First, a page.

Creative therapies, also referred to under umbrella terms such as art therapies or non-verbal therapies, have over many years been discreetly introduced into the portfolio of psychological therapies in many mental health services in the UK. This is despite the fact that it is only relatively recently that an evidence base has been developed, to the extent that the National Institute for Health and Care Excellence (NICE, 2009: pp. 251–257) recommended arts therapies as the only effective treatment of negative symptoms in schizophrenia.
There are a number of reasons why creative therapies have always been attractive to both service users and healthcare providers. Most importantly, these therapies offer a very different way of expressing thoughts and feelings and new ways of communicating with each other. They can help service users who otherwise struggle to engage with or respond to treatment and who have profound difficulty verbalising their feelings, thoughts and life experiences. This is particularly relevant for those service users who have severe, complex and often enduring mental disorders. Creative therapies foster the development of empathy and social interaction, thereby introducing hard-to-engage patients to psychological work in a less direct way.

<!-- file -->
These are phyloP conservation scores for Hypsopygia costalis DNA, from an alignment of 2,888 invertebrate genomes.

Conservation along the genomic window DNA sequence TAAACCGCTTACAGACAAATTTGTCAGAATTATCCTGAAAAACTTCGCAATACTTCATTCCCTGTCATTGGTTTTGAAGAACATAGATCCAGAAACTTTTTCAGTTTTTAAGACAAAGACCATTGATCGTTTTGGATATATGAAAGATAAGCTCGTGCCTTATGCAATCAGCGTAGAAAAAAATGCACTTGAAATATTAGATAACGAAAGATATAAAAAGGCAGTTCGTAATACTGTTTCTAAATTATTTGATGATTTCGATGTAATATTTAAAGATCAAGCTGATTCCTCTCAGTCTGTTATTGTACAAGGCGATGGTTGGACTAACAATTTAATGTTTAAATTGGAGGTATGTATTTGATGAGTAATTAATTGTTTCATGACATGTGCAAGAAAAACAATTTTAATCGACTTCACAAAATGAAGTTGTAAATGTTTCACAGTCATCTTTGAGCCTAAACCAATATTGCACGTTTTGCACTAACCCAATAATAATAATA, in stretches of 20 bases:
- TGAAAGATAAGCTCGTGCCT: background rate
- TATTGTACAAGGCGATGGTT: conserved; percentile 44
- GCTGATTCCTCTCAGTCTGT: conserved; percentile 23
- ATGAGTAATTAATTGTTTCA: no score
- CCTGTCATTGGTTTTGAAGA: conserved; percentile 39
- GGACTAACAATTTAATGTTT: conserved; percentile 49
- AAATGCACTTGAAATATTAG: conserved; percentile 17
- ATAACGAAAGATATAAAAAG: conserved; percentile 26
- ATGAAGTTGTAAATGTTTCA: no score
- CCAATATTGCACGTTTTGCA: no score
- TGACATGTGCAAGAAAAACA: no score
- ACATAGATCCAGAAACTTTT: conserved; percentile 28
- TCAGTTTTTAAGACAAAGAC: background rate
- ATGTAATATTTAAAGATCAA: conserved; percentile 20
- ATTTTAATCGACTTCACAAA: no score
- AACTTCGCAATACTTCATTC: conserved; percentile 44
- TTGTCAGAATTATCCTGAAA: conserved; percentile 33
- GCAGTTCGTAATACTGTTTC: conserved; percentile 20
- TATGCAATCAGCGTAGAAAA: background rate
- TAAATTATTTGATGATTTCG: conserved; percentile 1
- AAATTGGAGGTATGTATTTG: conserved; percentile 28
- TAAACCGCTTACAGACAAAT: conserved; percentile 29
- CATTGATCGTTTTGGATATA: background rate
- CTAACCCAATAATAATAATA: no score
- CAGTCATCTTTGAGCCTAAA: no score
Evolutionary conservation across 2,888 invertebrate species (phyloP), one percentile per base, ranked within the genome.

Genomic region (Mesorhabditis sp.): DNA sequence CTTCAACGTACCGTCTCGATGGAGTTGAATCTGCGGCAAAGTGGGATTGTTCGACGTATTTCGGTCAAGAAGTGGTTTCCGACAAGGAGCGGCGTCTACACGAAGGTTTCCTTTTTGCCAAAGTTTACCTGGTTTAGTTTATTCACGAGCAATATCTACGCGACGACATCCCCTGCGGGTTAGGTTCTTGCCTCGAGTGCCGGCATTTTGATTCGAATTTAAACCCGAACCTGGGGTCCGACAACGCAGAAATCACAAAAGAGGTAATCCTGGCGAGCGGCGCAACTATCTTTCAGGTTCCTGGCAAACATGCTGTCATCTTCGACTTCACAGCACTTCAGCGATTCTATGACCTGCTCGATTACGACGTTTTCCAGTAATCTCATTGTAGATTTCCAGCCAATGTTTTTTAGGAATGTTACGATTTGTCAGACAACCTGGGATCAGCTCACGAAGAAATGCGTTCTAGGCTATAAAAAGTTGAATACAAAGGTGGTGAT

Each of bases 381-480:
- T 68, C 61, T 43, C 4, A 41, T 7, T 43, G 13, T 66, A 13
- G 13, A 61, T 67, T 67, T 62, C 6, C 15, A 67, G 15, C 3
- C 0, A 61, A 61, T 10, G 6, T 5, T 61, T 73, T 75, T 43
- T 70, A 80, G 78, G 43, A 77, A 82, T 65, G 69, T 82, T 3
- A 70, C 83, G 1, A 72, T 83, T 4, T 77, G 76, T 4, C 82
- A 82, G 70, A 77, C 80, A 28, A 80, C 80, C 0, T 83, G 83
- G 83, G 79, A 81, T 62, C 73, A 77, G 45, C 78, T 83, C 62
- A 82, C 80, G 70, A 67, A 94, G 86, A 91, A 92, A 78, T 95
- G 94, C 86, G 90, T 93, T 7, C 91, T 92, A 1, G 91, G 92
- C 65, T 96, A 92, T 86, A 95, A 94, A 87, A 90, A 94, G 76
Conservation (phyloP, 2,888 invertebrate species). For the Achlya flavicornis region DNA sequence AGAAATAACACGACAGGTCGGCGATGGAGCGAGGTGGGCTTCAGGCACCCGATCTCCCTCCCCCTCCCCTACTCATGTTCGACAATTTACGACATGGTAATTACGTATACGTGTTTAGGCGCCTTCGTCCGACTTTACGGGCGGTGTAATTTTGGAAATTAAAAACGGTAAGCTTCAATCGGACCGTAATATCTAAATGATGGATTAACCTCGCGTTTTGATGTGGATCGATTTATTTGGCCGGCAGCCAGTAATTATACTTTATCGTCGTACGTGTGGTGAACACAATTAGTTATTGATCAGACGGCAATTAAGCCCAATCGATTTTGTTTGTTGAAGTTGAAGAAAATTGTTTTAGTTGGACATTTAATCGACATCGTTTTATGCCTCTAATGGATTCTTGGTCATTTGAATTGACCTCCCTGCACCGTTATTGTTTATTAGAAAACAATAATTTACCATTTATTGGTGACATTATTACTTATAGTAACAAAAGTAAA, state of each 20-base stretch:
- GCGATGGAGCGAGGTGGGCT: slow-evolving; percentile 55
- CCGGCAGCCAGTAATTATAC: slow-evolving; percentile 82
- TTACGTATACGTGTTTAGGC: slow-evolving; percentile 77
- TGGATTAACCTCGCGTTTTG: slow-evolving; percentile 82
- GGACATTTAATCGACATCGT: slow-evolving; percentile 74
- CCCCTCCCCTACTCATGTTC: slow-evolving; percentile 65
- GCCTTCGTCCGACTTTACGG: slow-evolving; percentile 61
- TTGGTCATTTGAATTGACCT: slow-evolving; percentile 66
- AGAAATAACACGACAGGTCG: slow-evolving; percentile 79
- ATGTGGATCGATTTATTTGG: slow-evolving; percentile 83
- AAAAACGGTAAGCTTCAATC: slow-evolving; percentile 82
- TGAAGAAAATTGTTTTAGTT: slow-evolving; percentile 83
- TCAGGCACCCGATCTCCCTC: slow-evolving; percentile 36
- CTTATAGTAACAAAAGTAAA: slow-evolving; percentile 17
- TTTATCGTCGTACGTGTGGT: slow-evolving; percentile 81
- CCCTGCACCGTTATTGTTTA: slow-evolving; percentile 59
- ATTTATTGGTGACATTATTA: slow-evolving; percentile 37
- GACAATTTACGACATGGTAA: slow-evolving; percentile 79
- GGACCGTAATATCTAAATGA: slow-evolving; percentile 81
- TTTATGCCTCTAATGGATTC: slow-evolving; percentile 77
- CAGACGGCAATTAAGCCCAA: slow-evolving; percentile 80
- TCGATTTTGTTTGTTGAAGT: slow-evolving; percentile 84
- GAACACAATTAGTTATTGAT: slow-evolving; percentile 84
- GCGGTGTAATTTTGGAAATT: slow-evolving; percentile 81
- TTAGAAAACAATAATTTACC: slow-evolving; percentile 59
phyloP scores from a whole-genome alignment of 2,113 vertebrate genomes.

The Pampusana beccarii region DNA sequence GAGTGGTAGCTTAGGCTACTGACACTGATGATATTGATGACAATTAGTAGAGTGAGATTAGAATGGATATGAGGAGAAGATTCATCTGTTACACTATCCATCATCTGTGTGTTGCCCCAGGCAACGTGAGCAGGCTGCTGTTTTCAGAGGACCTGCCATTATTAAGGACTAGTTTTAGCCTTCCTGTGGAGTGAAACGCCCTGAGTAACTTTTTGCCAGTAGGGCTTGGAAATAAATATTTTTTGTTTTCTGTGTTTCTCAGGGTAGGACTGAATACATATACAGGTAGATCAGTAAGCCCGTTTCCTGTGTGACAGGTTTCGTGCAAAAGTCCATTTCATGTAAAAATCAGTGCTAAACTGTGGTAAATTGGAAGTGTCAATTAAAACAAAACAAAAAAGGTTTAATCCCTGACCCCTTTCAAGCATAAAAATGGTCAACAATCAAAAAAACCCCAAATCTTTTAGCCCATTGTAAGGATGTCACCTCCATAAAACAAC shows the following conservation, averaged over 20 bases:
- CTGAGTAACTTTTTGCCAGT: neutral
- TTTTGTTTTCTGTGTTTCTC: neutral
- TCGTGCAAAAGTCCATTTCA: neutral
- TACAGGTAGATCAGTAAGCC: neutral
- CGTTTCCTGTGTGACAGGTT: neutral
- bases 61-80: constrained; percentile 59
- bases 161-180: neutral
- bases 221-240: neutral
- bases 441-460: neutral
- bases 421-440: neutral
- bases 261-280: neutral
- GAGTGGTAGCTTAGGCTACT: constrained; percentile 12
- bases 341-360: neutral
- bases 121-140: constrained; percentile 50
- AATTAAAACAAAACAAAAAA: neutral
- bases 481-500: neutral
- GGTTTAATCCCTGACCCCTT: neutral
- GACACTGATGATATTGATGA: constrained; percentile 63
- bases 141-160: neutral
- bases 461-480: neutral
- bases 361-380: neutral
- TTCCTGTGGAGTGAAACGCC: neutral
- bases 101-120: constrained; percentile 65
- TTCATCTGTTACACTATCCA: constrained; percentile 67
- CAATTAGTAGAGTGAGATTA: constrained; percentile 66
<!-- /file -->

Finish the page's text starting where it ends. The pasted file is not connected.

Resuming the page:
Rehabilitation psychiatrists have always aimed to work in a holistic way, incorporating the biopsychosocial model. Living well is the aim, not necessarily a complete cure, which for people with longer-term, severe mental illness may not always be achievable. ‘The recovery model’ has further shifted the focus to subjective quality of life and individual psychosocial functioning. While this carries the risk of accepting a degree of ongoing pathology too easily, there are some features at the core of the recovery model that seem more unambiguous: self-empowerment and a clinical strategy that aims to nurture individual skills and capabilities.
Warner (2010) addressed the question of the scientific evidence supporting the recovery model. He emphasised an important additional aspect: ‘The conclusion we may draw from this body of research is that the empowerment of people with mental illness and helping them reduce their internalised sense of stigma are as important as helping them find insight into their illnesses’. Creative therapies lend themselves strongly to this set of objectives, as they require individuals to view things in new ways or from a different perspective, including generating new possibilities or alternatives.